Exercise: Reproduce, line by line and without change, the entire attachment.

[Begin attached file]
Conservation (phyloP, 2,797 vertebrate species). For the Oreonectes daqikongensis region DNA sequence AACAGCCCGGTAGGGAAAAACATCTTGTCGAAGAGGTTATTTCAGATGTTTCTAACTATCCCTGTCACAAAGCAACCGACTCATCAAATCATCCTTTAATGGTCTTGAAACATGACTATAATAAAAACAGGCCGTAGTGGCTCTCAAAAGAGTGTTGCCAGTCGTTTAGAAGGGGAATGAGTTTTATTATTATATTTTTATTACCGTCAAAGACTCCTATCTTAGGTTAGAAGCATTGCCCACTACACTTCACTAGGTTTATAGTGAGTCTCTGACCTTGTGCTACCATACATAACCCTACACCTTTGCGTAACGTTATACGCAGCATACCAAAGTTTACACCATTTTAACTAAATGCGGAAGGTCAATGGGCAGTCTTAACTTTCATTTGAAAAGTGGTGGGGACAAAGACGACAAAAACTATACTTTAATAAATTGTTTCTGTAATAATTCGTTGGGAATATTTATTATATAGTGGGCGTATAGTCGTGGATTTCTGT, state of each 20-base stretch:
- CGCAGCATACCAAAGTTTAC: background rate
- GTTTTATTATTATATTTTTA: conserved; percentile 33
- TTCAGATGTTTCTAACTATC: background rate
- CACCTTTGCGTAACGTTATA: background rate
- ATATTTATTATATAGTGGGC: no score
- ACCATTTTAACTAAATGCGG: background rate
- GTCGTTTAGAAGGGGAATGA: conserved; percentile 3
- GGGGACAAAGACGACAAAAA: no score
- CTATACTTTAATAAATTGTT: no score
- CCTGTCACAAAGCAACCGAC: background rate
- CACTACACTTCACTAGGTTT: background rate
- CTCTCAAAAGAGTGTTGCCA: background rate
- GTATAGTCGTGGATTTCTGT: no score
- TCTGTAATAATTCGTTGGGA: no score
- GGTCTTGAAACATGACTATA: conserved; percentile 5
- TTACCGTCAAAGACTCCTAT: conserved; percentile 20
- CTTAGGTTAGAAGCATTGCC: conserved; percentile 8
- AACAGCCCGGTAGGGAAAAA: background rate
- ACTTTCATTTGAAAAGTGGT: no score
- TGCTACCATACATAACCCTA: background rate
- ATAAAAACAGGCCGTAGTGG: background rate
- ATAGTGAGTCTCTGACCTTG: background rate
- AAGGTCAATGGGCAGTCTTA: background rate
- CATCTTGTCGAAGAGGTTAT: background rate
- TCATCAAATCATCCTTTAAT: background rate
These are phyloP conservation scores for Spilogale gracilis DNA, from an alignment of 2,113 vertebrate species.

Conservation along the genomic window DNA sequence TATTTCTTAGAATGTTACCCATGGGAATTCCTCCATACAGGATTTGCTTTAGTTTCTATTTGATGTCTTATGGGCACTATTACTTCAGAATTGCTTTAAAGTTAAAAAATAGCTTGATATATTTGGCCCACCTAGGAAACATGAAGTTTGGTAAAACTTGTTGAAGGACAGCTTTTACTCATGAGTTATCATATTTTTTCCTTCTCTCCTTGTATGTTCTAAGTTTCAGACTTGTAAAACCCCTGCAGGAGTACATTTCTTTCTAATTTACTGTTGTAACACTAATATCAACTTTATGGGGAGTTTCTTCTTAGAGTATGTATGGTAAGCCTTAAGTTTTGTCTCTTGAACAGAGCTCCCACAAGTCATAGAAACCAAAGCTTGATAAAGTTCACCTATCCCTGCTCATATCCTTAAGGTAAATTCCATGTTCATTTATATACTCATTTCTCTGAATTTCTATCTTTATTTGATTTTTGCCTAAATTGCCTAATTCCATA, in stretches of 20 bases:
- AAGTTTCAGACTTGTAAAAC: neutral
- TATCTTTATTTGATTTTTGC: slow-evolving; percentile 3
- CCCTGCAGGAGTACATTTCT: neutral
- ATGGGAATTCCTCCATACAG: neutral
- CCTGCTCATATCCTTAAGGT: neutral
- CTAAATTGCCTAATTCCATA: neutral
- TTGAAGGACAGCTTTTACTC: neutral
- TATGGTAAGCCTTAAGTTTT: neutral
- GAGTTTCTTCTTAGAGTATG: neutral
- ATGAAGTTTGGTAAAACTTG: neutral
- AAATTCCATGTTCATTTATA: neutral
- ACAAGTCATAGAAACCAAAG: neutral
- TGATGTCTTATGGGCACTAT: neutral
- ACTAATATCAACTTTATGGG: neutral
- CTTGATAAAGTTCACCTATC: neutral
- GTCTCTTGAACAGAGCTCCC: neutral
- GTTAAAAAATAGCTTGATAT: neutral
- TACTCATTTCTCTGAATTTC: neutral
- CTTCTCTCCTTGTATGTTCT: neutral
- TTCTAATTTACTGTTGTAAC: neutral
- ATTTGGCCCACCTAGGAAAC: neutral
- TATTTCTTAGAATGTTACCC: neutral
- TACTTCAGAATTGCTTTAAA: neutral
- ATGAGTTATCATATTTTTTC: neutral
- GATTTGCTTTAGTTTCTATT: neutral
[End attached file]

Conservation (phyloP, 2,797 vertebrate species). For the Oreonectes daqikongensis region DNA sequence AACAGCCCGGTAGGGAAAAACATCTTGTCGAAGAGGTTATTTCAGATGTTTCTAACTATCCCTGTCACAAAGCAACCGACTCATCAAATCATCCTTTAATGGTCTTGAAACATGACTATAATAAAAACAGGCCGTAGTGGCTCTCAAAAGAGTGTTGCCAGTCGTTTAGAAGGGGAATGAGTTTTATTATTATATTTTTATTACCGTCAAAGACTCCTATCTTAGGTTAGAAGCATTGCCCACTACACTTCACTAGGTTTATAGTGAGTCTCTGACCTTGTGCTACCATACATAACCCTACACCTTTGCGTAACGTTATACGCAGCATACCAAAGTTTACACCATTTTAACTAAATGCGGAAGGTCAATGGGCAGTCTTAACTTTCATTTGAAAAGTGGTGGGGACAAAGACGACAAAAACTATACTTTAATAAATTGTTTCTGTAATAATTCGTTGGGAATATTTATTATATAGTGGGCGTATAGTCGTGGATTTCTGT, state of each 20-base stretch:
- CGCAGCATACCAAAGTTTAC: background rate
- GTTTTATTATTATATTTTTA: conserved; percentile 33
- TTCAGATGTTTCTAACTATC: background rate
- CACCTTTGCGTAACGTTATA: background rate
- ATATTTATTATATAGTGGGC: no score
- ACCATTTTAACTAAATGCGG: background rate
- GTCGTTTAGAAGGGGAATGA: conserved; percentile 3
- GGGGACAAAGACGACAAAAA: no score
- CTATACTTTAATAAATTGTT: no score
- CCTGTCACAAAGCAACCGAC: background rate
- CACTACACTTCACTAGGTTT: background rate
- CTCTCAAAAGAGTGTTGCCA: background rate
- GTATAGTCGTGGATTTCTGT: no score
- TCTGTAATAATTCGTTGGGA: no score
- GGTCTTGAAACATGACTATA: conserved; percentile 5
- TTACCGTCAAAGACTCCTAT: conserved; percentile 20
- CTTAGGTTAGAAGCATTGCC: conserved; percentile 8
- AACAGCCCGGTAGGGAAAAA: background rate
- ACTTTCATTTGAAAAGTGGT: no score
- TGCTACCATACATAACCCTA: background rate
- ATAAAAACAGGCCGTAGTGG: background rate
- ATAGTGAGTCTCTGACCTTG: background rate
- AAGGTCAATGGGCAGTCTTA: background rate
- CATCTTGTCGAAGAGGTTAT: background rate
- TCATCAAATCATCCTTTAAT: background rate
These are phyloP conservation scores for Spilogale gracilis DNA, from an alignment of 2,113 vertebrate species.

Conservation along the genomic window DNA sequence TATTTCTTAGAATGTTACCCATGGGAATTCCTCCATACAGGATTTGCTTTAGTTTCTATTTGATGTCTTATGGGCACTATTACTTCAGAATTGCTTTAAAGTTAAAAAATAGCTTGATATATTTGGCCCACCTAGGAAACATGAAGTTTGGTAAAACTTGTTGAAGGACAGCTTTTACTCATGAGTTATCATATTTTTTCCTTCTCTCCTTGTATGTTCTAAGTTTCAGACTTGTAAAACCCCTGCAGGAGTACATTTCTTTCTAATTTACTGTTGTAACACTAATATCAACTTTATGGGGAGTTTCTTCTTAGAGTATGTATGGTAAGCCTTAAGTTTTGTCTCTTGAACAGAGCTCCCACAAGTCATAGAAACCAAAGCTTGATAAAGTTCACCTATCCCTGCTCATATCCTTAAGGTAAATTCCATGTTCATTTATATACTCATTTCTCTGAATTTCTATCTTTATTTGATTTTTGCCTAAATTGCCTAATTCCATA, in stretches of 20 bases:
- AAGTTTCAGACTTGTAAAAC: neutral
- TATCTTTATTTGATTTTTGC: slow-evolving; percentile 3
- CCCTGCAGGAGTACATTTCT: neutral
- ATGGGAATTCCTCCATACAG: neutral
- CCTGCTCATATCCTTAAGGT: neutral
- CTAAATTGCCTAATTCCATA: neutral
- TTGAAGGACAGCTTTTACTC: neutral
- TATGGTAAGCCTTAAGTTTT: neutral
- GAGTTTCTTCTTAGAGTATG: neutral
- ATGAAGTTTGGTAAAACTTG: neutral
- AAATTCCATGTTCATTTATA: neutral
- ACAAGTCATAGAAACCAAAG: neutral
- TGATGTCTTATGGGCACTAT: neutral
- ACTAATATCAACTTTATGGG: neutral
- CTTGATAAAGTTCACCTATC: neutral
- GTCTCTTGAACAGAGCTCCC: neutral
- GTTAAAAAATAGCTTGATAT: neutral
- TACTCATTTCTCTGAATTTC: neutral
- CTTCTCTCCTTGTATGTTCT: neutral
- TTCTAATTTACTGTTGTAAC: neutral
- ATTTGGCCCACCTAGGAAAC: neutral
- TATTTCTTAGAATGTTACCC: neutral
- TACTTCAGAATTGCTTTAAA: neutral
- ATGAGTTATCATATTTTTTC: neutral
- GATTTGCTTTAGTTTCTATT: neutral